[KS] Re: Bear as symbol
k u s h i b o
jdh95 at hitel.net
Sun Oct 29 18:32:01 EST 2000
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David McCann wrote:
> Tigers have all the fun, it seems, in contemporary Korea. They are
> symbols, happy little creatures. Bears give gall, so men can be strong.
Seems the bears don't give gall so much as the bears have their gall taken.
Rare, endangered California bears, in fact.
But, more to the point (and related to David's comment), bears are used as a
symbol for pharmaceutical elixirs (I think one company that does this is
Ulsa, which I guess is supposed to be the Hangulization for Ursa, the bear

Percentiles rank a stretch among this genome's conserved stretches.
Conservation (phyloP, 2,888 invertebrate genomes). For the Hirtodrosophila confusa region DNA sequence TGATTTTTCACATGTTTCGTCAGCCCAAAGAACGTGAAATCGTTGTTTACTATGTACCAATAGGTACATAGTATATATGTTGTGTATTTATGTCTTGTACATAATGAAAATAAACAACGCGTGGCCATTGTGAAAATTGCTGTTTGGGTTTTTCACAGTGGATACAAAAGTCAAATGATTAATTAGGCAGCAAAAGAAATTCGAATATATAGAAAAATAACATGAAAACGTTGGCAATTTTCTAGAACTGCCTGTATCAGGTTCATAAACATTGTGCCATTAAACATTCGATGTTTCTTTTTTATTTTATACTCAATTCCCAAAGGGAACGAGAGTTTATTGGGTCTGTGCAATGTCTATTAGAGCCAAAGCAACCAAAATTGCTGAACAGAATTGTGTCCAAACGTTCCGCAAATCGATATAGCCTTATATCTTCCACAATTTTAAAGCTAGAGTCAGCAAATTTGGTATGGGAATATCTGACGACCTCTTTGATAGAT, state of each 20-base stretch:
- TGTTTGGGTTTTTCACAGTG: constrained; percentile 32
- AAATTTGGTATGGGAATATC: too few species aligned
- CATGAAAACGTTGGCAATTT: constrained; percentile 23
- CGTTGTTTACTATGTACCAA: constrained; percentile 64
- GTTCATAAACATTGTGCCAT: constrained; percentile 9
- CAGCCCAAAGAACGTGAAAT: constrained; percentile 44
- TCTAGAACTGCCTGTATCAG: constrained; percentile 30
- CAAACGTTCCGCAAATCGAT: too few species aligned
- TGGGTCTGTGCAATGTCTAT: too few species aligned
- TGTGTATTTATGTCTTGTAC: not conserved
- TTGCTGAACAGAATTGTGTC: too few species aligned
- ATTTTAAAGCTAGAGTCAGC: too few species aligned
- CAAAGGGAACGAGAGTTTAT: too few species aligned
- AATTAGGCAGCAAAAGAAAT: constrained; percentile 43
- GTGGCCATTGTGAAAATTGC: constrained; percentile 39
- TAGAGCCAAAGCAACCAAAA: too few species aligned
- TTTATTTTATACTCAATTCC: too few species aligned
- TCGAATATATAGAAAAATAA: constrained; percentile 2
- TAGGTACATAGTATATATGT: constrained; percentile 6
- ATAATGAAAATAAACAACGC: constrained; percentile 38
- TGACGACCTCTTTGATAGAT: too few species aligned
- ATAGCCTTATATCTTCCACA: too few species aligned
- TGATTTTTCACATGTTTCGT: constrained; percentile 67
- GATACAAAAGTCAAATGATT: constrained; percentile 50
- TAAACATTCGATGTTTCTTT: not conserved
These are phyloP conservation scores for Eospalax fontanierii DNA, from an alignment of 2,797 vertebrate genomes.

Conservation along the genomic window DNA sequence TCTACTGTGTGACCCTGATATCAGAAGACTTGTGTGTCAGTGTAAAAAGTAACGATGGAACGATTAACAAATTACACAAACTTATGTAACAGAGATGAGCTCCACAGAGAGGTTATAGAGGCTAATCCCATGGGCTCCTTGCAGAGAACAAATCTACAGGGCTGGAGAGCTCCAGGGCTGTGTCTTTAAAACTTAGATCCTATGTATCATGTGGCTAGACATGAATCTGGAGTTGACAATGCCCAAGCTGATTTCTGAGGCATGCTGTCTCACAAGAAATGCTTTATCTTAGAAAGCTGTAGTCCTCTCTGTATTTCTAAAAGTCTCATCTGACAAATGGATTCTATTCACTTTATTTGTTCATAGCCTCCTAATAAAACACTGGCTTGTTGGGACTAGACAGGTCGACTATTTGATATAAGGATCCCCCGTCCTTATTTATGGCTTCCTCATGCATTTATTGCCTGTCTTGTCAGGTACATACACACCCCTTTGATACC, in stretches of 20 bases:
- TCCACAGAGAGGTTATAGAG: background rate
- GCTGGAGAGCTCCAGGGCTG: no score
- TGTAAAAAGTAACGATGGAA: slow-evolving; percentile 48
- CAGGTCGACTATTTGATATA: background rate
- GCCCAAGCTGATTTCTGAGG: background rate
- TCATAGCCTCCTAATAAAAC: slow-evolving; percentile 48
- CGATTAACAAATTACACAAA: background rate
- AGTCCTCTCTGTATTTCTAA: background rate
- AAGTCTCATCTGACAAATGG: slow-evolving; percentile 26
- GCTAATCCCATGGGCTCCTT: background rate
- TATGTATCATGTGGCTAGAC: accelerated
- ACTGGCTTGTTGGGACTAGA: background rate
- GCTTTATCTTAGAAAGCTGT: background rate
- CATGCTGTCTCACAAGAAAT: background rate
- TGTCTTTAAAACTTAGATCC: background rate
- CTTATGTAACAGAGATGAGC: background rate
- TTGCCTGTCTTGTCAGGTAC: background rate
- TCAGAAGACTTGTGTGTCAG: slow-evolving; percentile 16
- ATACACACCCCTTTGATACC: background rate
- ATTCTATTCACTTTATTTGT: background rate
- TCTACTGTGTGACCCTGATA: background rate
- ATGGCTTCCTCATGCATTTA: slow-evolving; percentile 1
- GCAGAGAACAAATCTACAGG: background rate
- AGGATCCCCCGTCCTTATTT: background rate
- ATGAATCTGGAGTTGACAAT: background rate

constellations, but I need to check).
As for contemporary bear symbols, Dankook (Tan'guk) University in
Hannam-dong, Yongsan-ku, Seoul-shi, derives its name from the legendary
ursine founder of Korea, Tan'gun, and uses a bear as its symbol. The school
was founded post-liberation, in 1947, and its depiction of the bear
(prominently displayed in the school seal and elsewhere) is quite modern,
even cartoonish, like a teddy bear reading a book. See
http://www.dankook.ac.kr for a clear picture.
I think its a little ironic that the tiger would "have all the fun," given
that, according to the foundation myth, between the tiger and the bear, the
tiger was the impatient one, who didn't bother to do things the way they
were instructed by Hwanung, and thus gave up and failed.
K U S H I B O
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